Veev raises $400M to scale tech-enabled homebuilding

Veev, a California-based homebuilding company, announced raising a $400 million Series D led by BOND, according to a press release shared with FinLedger.

The company says it will use the funding to scale its operations, accelerate its research and development and expand construction into new markets. LenX, Zeev Ventures and Fifth Wall also participated in the round, which brings Veev’s total funding to date to $600 million.

As traditional homebuilding methods struggle to solve America’s housing inventory crisis, Veev is using a new turnkey, panelized approach to expedite production, improve sustainability and reduce the cost of building a home.

“Veev reimagined the entire homebuilding process by thinking about the home-as-a-product – the ultimate consumer product,” stated Amit Haller, Veev CEO and co-founder, in the release.

“By rethinking every element of the home, including design, materials, and the built environment, and fully integrating the homebuilding process from start to finish, we have managed to produce homes at a quality, speed, value, and sustainability that is unseen in the industry – until now,” Haller said.

The company accomplishes this through a turnkey panelized approach, providing pre-inspected, fully cladded walls directly to building sites for installation. These walls also come with mechanical, electrical and plumbing components already included, and use a plug-and-play system to reduce the need for skilled labor.

Through this building process, Veev says it can build homes up to four times faster than standard construction industry standards, which in turn can bring down costs significantly. It says “radical innovation is necessary across the entire value chain, from materials, to methods, to partnerships,” considering the 7 million unit housing supply deficit estimated by the U.S. Census Bureau.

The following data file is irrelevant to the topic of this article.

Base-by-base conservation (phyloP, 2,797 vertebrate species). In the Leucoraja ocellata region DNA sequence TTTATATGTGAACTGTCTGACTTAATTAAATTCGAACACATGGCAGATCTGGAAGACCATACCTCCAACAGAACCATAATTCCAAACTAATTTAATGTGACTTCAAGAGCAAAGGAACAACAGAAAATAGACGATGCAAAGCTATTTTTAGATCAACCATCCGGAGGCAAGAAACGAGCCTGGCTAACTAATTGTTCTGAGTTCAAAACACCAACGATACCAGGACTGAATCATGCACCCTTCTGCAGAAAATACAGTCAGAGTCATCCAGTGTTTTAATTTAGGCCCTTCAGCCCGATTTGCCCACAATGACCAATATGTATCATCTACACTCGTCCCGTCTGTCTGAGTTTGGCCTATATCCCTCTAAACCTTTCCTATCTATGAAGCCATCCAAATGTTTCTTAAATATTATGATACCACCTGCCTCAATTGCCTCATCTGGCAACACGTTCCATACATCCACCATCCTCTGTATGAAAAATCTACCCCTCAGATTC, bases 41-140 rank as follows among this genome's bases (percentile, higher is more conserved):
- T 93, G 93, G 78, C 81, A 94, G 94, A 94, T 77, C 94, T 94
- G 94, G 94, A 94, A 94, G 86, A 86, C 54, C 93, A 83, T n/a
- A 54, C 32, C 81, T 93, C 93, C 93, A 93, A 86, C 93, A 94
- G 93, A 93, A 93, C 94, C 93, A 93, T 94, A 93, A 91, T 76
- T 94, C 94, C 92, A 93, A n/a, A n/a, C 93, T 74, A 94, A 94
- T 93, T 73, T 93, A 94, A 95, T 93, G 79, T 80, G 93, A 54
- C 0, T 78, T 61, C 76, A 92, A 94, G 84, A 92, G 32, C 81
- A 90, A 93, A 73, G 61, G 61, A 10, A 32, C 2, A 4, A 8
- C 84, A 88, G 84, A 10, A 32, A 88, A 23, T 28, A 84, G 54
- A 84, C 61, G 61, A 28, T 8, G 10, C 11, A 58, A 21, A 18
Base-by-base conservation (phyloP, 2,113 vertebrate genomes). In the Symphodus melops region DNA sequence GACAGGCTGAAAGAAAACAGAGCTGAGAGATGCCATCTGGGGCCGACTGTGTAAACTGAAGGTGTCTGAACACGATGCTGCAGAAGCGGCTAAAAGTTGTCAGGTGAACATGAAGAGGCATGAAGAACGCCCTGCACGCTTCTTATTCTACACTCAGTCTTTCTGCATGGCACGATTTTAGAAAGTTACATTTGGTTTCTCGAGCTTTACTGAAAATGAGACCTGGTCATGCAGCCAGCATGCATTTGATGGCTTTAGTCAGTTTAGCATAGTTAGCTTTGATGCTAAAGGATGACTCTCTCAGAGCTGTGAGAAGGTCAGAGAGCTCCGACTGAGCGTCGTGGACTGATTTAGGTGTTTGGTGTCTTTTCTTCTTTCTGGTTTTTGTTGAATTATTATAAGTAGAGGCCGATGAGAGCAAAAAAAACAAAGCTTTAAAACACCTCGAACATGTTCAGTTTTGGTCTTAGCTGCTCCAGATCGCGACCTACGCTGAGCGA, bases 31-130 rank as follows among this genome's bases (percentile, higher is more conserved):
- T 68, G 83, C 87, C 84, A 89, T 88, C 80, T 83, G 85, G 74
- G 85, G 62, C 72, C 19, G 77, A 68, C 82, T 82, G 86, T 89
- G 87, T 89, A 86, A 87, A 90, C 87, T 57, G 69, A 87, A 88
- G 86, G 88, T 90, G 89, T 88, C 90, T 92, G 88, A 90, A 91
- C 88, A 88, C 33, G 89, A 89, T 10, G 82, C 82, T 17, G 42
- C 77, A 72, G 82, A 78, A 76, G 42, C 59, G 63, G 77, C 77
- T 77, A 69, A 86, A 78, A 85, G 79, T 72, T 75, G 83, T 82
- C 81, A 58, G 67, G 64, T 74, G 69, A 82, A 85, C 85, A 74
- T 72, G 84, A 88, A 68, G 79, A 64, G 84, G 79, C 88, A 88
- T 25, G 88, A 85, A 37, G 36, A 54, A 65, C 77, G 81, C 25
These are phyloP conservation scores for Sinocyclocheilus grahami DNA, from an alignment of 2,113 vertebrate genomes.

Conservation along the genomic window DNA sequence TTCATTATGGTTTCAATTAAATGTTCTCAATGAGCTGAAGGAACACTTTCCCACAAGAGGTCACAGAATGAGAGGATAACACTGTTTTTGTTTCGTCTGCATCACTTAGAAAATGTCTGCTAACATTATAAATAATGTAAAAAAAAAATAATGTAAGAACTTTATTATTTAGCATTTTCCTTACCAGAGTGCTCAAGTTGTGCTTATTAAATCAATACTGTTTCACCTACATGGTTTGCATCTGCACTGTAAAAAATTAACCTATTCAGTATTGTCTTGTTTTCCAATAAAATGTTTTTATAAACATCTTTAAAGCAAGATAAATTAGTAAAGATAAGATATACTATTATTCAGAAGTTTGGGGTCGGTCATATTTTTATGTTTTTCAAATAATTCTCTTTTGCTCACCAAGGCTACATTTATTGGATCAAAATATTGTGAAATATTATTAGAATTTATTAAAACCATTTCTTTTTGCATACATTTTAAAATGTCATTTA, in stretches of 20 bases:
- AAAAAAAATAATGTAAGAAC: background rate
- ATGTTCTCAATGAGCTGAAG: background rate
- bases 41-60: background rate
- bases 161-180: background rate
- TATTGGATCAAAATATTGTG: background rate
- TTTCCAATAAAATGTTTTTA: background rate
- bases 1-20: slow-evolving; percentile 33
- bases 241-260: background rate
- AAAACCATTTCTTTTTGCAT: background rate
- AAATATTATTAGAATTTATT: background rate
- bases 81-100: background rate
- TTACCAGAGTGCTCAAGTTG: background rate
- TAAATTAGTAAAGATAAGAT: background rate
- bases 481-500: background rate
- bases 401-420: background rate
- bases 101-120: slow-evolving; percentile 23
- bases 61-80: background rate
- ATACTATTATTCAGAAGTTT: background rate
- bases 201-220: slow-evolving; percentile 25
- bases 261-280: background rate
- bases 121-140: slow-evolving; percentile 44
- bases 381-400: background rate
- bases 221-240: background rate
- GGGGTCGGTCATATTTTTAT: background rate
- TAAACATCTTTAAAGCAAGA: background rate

The company also says its materials are sustainable and result in 47% less CO2e (carbon dioxide equivalent) than traditional home construction. It states its Light Gauge Steel (LGS) framing and High Performance Surface (HPS) materials are lighter, stronger and more sustainable than wood and drywall. The company plans to further reduce its carbon footprint an additional 25% in 2022.

The company heavily leans on artificial intelligence, using software to automate 70% of its building design across the mechanical, engineering and plumbing functions, which it says reduces errors, improves speed and opens up teams to develop all-inclusive blueprints faster.

While stronger, more sustainable materials give Veev a leg up on traditional building methods, the company says bringing the entire homebuilding process in-house enables it to sidestep the fragmented, volatile nature of the traditional construction process.

This Series D follows a period of rapid growth for the homebuilding company. The company recently announced a partnership with Lennar to build 102 attached homes in Northern California. It also completed a 78-unit emergency housing development in San Jose in only 90 days.

A Veev spokesperson told FinLedger the company now plans to use the funding to replicate its Digital Fabs (where the prefab walls and studs are fabricated) near regional demand, “in a similar fashion to the distribution center approach that has provided some of the biggest e-commerce giants with so much success.”

In other recent proptech news, JLL beat its expected Q4 earnings with an emphasis on its growing proptech stack. Here also launched its vacation rental marketplace and announced a $2 million pre-seed fundraise.

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